Rolfing, also called structural integration, is a holistic system of bodywork that uses deep manipulation of the body’s soft tissue to realign and balance the body’s myofascial structure.
Each of our muscles are surrounded by a web like structure called fascia. This fascia can cause restrictions when muscles are tight or inflamed from chronic stress or poor posture. Some high impact sports such as running or heavy weight lifting can increase tighter fascia.
Rolfing helps to improve posture and bring the body’s natural structure into proper balance and alignment. This can bring relief from general aches and pains, improve breathing, increase energy, improve self-confidence, and relieve physical and mental stress.
Think of your body like a web of fibers in a rope. With repetitive motion and stress on these fibers they might fray or take on a different pattern. Your fascia is the same way. Rolfing works on these fibers to restore flexibility and ease of motion throughout the body. It has also been used to treat such specific physical problems as chronic back, neck, shoulder, and joint pain, and repetitive stress injuries such as carpal tunnel syndrome and tennis elbow.
Who uses Rolfing?
People seek Rolfing as a way to reduce pain and chronic muscle tension, generally resulting from physical and emotional traumas. Rolfing is used by many professional athletes to break up scar tissue, rehabilitate injuries, and increase range of motion to improve performance and avoid future injuries. Dancers and musicians often use the work to increase comfort in their bodies while performing, as well as avoid repetitive stress injuries.
Additionally, some manufacturing companies have employed Rolfing to decrease workers’ compensation costs due to repetitive stress injuries. And, based on the mind/body connection, many counselors and therapists incorporate Rolfing in the therapeutic approach. Greater physical support and flexibility ultimately influences emotions and energy levels.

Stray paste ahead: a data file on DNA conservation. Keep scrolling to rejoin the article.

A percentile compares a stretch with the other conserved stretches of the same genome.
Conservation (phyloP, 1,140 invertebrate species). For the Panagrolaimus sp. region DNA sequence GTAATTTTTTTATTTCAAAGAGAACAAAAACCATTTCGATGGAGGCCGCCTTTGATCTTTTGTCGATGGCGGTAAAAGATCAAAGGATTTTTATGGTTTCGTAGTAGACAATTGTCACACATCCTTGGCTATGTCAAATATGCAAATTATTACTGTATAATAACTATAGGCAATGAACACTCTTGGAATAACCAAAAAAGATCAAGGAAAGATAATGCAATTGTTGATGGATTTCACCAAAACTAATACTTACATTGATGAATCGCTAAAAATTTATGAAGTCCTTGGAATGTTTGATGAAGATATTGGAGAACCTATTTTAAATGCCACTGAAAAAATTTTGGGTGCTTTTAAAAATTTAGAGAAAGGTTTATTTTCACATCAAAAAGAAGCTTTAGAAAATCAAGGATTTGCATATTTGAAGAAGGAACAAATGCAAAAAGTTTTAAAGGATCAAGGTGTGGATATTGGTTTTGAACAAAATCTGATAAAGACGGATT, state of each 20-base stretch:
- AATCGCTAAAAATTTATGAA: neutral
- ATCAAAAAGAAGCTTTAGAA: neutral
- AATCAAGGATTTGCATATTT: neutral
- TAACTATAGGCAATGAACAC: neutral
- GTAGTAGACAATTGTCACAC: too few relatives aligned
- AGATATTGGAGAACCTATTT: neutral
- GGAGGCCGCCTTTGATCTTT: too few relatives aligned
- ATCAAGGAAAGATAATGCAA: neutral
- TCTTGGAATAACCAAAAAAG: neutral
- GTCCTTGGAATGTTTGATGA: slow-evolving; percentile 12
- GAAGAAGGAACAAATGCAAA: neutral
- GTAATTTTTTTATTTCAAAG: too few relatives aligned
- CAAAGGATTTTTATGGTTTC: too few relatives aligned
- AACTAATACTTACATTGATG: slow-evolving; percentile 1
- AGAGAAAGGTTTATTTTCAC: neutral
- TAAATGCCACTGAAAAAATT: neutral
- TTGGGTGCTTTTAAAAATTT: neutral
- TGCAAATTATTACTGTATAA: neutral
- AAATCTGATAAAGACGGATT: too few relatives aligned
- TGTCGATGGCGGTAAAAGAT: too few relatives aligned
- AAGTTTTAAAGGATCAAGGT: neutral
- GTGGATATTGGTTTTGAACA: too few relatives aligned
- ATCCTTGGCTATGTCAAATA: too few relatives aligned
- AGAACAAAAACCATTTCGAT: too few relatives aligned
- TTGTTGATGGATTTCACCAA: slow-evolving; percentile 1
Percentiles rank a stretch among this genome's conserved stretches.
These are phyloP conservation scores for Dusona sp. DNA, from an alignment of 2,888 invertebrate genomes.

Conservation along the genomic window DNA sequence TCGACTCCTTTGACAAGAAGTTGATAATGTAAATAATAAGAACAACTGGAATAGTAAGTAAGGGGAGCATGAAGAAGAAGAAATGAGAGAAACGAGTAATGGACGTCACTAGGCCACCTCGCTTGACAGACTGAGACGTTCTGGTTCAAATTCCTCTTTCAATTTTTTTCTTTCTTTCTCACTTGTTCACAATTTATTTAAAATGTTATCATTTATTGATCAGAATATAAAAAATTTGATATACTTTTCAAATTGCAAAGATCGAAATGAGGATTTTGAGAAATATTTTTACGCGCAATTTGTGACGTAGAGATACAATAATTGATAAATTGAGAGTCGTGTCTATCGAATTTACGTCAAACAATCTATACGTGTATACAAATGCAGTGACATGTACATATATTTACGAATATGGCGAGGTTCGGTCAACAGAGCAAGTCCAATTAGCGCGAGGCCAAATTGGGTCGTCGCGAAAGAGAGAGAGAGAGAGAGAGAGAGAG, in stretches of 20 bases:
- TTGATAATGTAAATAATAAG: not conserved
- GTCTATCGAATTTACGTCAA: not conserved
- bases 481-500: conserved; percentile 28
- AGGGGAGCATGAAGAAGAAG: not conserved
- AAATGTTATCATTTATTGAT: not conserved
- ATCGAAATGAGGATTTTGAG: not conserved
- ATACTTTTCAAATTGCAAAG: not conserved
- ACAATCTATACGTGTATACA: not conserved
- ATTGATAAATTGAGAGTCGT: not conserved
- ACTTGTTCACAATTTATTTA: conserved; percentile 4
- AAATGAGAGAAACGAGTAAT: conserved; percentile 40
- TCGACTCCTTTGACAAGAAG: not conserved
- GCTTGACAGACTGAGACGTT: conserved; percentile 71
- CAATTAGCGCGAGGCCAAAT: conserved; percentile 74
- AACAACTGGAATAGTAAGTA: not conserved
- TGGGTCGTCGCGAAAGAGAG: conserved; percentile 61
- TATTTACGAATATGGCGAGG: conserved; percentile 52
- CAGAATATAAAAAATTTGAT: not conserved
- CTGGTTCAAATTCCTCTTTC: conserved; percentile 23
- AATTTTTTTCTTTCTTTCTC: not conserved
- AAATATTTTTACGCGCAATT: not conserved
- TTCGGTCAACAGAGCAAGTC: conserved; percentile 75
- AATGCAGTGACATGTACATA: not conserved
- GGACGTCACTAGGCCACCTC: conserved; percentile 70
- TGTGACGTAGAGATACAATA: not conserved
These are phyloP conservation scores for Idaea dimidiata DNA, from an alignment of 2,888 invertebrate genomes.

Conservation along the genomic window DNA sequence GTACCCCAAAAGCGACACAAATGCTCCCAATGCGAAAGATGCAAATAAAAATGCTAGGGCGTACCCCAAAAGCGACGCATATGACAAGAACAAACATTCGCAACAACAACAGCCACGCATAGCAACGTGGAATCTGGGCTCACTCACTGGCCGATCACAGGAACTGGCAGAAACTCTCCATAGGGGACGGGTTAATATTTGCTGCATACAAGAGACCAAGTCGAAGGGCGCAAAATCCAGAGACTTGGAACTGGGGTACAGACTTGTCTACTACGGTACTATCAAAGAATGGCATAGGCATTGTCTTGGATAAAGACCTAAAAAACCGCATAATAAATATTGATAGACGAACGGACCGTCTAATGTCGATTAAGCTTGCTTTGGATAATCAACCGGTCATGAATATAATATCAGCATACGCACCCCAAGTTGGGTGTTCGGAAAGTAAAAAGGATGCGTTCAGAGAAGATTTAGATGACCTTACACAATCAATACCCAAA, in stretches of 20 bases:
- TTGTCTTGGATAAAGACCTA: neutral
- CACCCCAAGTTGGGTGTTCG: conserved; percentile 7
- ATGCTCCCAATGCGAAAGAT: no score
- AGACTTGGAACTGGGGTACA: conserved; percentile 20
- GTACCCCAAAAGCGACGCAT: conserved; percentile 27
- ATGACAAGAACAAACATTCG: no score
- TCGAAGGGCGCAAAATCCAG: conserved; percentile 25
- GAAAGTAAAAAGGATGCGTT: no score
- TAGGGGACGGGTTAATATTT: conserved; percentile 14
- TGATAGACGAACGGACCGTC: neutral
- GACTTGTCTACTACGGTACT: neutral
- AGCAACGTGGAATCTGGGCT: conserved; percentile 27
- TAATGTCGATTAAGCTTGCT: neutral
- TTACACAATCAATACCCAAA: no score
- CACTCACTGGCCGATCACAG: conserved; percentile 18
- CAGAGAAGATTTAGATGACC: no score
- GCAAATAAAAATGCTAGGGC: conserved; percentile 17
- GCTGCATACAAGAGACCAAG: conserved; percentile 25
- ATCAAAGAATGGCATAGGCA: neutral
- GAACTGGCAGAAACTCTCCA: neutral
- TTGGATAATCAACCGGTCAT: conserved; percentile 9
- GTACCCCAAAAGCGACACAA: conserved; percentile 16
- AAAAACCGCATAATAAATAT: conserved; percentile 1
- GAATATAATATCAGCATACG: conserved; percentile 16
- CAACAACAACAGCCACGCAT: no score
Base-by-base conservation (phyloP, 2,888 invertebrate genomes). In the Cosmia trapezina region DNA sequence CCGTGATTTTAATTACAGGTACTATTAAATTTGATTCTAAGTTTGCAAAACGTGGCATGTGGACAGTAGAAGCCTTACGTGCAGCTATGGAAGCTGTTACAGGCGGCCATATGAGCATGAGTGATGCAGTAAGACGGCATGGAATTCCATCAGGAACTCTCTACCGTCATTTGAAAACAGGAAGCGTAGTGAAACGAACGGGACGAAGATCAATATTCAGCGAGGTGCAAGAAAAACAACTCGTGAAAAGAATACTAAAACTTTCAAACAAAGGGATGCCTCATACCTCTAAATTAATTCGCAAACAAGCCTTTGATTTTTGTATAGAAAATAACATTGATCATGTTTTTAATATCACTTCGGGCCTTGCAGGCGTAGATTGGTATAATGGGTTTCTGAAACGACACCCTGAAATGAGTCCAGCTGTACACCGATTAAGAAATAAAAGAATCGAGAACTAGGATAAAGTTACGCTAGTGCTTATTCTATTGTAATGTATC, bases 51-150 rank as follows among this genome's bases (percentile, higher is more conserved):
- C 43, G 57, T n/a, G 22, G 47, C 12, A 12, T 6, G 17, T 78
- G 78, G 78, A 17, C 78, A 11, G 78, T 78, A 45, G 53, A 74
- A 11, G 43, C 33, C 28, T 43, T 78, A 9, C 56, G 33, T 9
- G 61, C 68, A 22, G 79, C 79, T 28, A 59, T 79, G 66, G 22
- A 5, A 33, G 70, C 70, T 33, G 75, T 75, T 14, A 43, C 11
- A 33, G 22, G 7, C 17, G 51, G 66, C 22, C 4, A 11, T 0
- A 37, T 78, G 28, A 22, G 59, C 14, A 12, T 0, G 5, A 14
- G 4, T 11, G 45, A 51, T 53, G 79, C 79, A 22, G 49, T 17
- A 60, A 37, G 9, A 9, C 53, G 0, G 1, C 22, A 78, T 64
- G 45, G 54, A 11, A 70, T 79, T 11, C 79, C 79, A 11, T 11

How is Rolfing different from massage?
Through soft tissue manipulation and movement education, Rolfers affect body posture and structure over the long-term. Unlike massage, which often focuses on relaxation and relief of muscle discomfort, Rolfing is aimed at improving body alignment and functioning. Rolfing is different from deep-tissue massage, in that practitioners are trained to create overall ease and balance throughout the entire structure, rather than focusing on areas presenting with tension. As a structure becomes more organized, chronic strain patterns are alleviated, and pain and stress decreases.
Furthermore, Rolfing can speed up injury recovery by reducing pain, stiffness and muscle tension; improving movement and circulation around joints; and attending to both the injury and any secondary pain that may develop from favoring the injury.
Structural integration is generally performed over a series of ten sessions. This approach allows the Rolfer to affect the client’s structure in a methodical manner. This includes loosening superficial fascia before working deeper areas, improving support in feet and legs before affecting higher structures, and helping clients find ways to benefit from freer movement in their daily activities.
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